In what may be the most honest piece of news reporting in recent history, a small newspaper in Saskatchewan announced on its front page yesterday that nothing much of interest had happened in the previous week.
The Battlefords News-Optimist is a weekly community paper published out of North Battleford, Sask. Apparently things have been pretty quiet lately in that neck of the woods, because the lead paragraph for the paper’s front page story opened with, “To be truthful, there isn’t really anything happening in the news this week.”
It would seem a rather self-defeating way to win readers, but the piece continues:
“Not that it isn’t worth pickup up the paper, there are some interesting items inside. But, it’s January, the weather has taken a nasty turn and there just isn’t much happening.”
Of course, it’s not like nothing happened:
“The Ninth Battleford Fire Department did see some action on the weekend, attending a dumpster fire and a couple of false alarms. Not really very exciting, but that news item does make one wonder about the mentality of someone torching a dumpster in sub-Arctic weather. One could surmise they did it for the warmth, but when a dumpster is set ablaze it probably isn’t a great idea to hang around to roast marshmallows.”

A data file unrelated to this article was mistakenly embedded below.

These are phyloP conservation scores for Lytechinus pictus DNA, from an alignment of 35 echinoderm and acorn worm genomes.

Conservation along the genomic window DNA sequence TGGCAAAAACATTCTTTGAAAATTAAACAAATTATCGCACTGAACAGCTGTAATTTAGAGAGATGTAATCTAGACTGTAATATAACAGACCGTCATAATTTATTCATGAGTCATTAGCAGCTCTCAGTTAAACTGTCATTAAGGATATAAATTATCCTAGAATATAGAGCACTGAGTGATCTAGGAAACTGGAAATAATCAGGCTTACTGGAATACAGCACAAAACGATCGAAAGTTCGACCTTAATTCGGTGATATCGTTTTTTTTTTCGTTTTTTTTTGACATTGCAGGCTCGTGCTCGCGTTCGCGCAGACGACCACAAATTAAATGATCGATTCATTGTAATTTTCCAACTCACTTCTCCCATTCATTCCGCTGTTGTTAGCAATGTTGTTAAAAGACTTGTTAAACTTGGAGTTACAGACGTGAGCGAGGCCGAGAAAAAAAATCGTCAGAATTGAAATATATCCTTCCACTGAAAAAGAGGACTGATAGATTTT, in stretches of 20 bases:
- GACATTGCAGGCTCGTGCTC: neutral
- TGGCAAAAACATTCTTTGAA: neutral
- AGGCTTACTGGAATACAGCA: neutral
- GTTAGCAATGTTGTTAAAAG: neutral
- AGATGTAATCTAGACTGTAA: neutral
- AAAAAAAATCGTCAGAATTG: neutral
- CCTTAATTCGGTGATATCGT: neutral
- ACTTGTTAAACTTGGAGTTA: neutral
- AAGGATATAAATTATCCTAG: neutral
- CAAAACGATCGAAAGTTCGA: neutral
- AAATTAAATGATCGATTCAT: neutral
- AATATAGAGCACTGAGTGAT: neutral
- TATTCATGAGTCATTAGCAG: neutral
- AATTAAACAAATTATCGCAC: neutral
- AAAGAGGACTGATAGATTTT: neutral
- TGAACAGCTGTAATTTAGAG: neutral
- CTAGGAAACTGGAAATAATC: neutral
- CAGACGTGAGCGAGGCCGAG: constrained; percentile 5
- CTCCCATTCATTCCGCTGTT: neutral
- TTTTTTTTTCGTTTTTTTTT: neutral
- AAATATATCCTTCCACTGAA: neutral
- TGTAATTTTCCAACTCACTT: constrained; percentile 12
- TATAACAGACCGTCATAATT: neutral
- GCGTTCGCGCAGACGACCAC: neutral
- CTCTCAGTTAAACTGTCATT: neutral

It’s a humourous take on the craft of journalism, and one that caught the attention of Battleford local Rylee Ann Schuhmacher, who tweeted the following:
News-Optimist editor Becky Doig stands by her article.
“Really, it’s the middle of January,” Doig told BuzzFeed Canada. “Everybody in the news business knows there’s nothing going on.”
There is actually a precedent for this type of “no news” reporting.
On the morning of April 18, 1930, a BBC radio presenter announced, “Good evening. Today is Good Friday. There is no news.” The sobering announcement was followed by piano music.
Sometimes in journalism, as in life, honesty is the best policy.